Raymond Gross, retired publisher of the Courier Gazette of Rockland and former president of the Maine Press Association and the New England Press Association, died Dec. 7 after a period of declining health. He was 85.

Mr. Gross began his career in the news business in 1950 as a copy boy at the Lewiston Daily Sun. Later, he spent five years as news director and on-air announcer at WRKD Radio in Rockland. In 1958, he joined the Courier Gazette as a reporter. He advanced through the ranks to news editor and retired as publisher in 1991. For 20 years at the Courier, he wrote a popular weekly column under the name “The Black Cat,” which covered things happening around midcoast Maine.

Mr. Gross was remembered by family and colleagues this week as a respected journalist and editor who had a passion for giving readers local news that mattered.

“He was a real champion of the small newspaper,” said his son, Michael Gross, of Mashpee, Massachusetts. “He took great pride in putting out a top-quality newspaper … a paper in which the stories were absolutely accurate, absolutely honest and sincere.”

Throughout his career, Mr. Gross was active in several local, regional and national newspaper organizations. His obituary says he was a member of the International Society of Professional Newspaper Editors. In addition to serving as president of both the Maine Press Association and the New England Press Association, he was active on the board of directors of the National Newspaper Association, where he served as vice president and chaired several of its committees, including the annual Government Affairs Conference in Washington, D.C. He was inducted into both the Maine Press Association Hall of Fame and the New England Press Association Hall of Fame.

His son said Mr. Gross “took the responsibility for being the advocate for the community with local and government officials very seriously.”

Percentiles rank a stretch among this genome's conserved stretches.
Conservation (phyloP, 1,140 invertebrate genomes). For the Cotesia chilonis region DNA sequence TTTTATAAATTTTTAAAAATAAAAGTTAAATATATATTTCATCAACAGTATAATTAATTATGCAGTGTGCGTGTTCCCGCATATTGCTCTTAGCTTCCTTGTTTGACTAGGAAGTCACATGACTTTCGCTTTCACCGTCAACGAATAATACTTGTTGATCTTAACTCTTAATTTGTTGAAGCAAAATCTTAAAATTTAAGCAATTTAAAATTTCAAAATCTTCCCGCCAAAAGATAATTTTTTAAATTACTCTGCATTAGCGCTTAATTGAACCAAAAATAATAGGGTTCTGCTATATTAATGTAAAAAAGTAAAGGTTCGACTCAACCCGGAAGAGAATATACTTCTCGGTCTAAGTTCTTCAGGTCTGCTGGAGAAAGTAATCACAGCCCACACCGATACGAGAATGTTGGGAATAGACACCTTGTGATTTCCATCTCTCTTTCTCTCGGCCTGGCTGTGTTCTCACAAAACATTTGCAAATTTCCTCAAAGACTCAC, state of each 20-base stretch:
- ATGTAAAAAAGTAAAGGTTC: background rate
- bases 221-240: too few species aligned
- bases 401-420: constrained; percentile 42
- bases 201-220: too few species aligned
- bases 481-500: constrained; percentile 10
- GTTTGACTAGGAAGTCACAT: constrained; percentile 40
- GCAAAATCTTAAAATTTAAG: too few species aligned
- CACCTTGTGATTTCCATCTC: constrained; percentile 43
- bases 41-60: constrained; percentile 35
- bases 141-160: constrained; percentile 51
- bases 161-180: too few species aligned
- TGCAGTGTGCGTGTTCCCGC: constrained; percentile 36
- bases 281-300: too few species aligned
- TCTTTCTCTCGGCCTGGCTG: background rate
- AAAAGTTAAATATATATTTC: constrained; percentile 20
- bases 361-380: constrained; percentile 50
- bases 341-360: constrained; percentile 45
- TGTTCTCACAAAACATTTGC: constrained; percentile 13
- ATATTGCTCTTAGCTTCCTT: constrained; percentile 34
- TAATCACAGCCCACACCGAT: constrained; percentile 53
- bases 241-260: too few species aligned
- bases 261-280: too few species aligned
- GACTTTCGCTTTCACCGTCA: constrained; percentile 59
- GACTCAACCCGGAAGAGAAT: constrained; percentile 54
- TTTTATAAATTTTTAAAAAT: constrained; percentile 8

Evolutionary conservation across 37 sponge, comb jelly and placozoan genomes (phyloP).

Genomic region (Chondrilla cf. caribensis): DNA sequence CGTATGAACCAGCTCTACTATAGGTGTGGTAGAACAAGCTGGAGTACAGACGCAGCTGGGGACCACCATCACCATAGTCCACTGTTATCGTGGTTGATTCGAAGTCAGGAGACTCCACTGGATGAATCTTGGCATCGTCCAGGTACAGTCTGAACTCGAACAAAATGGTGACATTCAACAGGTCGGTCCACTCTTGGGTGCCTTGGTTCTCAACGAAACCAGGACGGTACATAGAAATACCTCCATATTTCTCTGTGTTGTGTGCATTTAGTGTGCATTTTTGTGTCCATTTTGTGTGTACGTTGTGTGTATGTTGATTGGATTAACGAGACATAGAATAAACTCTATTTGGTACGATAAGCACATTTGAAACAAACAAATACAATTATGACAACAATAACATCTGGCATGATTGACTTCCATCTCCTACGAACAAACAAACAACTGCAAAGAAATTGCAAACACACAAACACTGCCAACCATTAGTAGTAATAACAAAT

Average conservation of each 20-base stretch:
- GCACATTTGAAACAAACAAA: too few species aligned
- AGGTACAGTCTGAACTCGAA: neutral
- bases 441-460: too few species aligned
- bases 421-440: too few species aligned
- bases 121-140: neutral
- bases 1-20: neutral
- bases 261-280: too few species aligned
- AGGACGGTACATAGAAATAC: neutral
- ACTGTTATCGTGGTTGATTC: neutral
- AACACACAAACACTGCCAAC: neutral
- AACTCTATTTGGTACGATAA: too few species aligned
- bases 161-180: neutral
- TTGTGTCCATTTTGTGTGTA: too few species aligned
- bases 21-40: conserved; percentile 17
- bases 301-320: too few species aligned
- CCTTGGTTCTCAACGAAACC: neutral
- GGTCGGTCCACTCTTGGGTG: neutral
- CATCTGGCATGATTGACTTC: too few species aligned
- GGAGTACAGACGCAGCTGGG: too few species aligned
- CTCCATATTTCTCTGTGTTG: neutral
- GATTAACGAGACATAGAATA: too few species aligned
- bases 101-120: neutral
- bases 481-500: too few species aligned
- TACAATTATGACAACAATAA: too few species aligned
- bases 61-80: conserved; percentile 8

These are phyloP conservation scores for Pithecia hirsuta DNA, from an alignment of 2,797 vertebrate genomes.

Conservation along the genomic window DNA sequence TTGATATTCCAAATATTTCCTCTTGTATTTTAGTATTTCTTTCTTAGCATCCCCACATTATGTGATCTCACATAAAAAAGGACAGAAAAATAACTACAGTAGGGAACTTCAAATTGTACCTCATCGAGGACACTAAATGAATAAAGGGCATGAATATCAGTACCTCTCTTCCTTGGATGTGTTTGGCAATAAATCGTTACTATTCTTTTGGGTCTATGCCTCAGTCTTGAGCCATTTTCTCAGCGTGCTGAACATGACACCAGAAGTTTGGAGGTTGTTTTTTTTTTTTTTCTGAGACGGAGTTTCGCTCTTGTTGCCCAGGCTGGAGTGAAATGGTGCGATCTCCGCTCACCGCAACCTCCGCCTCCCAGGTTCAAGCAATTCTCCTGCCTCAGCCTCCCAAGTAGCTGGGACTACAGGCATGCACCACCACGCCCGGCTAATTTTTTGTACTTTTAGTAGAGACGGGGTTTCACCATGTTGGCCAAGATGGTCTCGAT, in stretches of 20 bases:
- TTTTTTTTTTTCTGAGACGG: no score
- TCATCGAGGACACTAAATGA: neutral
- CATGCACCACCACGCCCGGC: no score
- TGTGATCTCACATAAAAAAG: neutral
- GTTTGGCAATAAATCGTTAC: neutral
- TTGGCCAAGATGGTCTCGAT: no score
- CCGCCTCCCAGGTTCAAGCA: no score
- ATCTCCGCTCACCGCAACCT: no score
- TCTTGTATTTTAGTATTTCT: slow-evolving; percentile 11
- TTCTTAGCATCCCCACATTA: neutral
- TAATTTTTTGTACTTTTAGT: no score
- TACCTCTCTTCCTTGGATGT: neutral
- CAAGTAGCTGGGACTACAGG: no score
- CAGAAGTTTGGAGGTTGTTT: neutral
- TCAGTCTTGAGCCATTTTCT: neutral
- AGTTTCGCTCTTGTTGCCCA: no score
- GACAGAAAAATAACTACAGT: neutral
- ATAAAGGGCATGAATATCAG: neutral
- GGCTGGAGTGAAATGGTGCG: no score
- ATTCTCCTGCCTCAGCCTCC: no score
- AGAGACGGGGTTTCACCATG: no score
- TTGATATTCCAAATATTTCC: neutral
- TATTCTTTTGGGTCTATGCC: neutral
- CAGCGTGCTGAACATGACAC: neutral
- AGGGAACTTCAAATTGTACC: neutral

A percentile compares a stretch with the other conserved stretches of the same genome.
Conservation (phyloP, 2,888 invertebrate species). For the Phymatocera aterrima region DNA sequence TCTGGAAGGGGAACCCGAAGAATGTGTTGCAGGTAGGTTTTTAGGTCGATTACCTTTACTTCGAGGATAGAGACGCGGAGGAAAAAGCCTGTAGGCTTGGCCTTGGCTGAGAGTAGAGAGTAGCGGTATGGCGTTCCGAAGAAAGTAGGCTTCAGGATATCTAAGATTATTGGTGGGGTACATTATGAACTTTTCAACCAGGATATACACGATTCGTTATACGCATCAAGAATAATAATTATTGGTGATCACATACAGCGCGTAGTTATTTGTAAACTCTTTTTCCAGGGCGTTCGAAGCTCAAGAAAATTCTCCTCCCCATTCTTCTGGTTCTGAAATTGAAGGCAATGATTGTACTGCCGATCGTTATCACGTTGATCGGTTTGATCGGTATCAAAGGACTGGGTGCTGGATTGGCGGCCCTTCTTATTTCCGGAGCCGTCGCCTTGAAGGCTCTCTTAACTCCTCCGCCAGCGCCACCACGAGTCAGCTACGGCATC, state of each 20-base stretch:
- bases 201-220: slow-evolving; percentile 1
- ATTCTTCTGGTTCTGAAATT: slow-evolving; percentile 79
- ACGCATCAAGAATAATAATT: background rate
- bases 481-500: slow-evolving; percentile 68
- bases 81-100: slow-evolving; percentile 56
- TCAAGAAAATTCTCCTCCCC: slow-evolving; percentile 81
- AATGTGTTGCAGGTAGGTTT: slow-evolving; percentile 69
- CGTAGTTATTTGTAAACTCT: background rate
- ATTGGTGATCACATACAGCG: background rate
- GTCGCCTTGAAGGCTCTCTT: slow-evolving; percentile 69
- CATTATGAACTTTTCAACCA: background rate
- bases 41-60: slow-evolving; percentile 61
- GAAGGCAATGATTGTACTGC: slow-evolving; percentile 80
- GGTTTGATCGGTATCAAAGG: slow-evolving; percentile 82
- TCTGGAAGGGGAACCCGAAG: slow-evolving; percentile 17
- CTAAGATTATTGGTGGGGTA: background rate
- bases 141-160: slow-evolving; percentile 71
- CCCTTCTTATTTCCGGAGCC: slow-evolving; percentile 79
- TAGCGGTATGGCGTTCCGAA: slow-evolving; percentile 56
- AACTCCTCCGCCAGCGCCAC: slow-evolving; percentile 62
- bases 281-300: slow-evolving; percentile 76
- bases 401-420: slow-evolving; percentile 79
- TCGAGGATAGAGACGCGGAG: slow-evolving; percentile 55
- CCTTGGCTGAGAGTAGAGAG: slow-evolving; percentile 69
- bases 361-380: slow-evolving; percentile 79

Outside the newspaper, he was a loving husband to his wife, Esther Gross, and a dedicated father to their two children. She died about 25 years ago. He later wed Gertrude Black Gross, and they were married for 18 years.

Mr. Gross was active in several community organizations, including the Rockland Rotary Club and Tanglewood 4-H Associates. He also had a passion for music. He was a charter member and past president of the local Windjammer Chorus, and past district officer of what was then called the Society for the Preservation and Encouragement of Barbershop Quartet Singing in America. He sang tenor in a number of quartets throughout his life.

“He was a superb singer,” his son said.

Mr. Gross had another passion – lobstering. He had held a commercial lobster license since the mid-1970s. He kept about 20 traps throughout the Wesaweskeag River near his house in South Thomaston. His son said he also had a love of mackerel fishing.

“He joked often that the first lobster of the season cost $700 to $900,” his son said, referring to his father’s start-up costs for the season. “By the end of the year he broke even. Into his early 80s, he was still pulling traps.”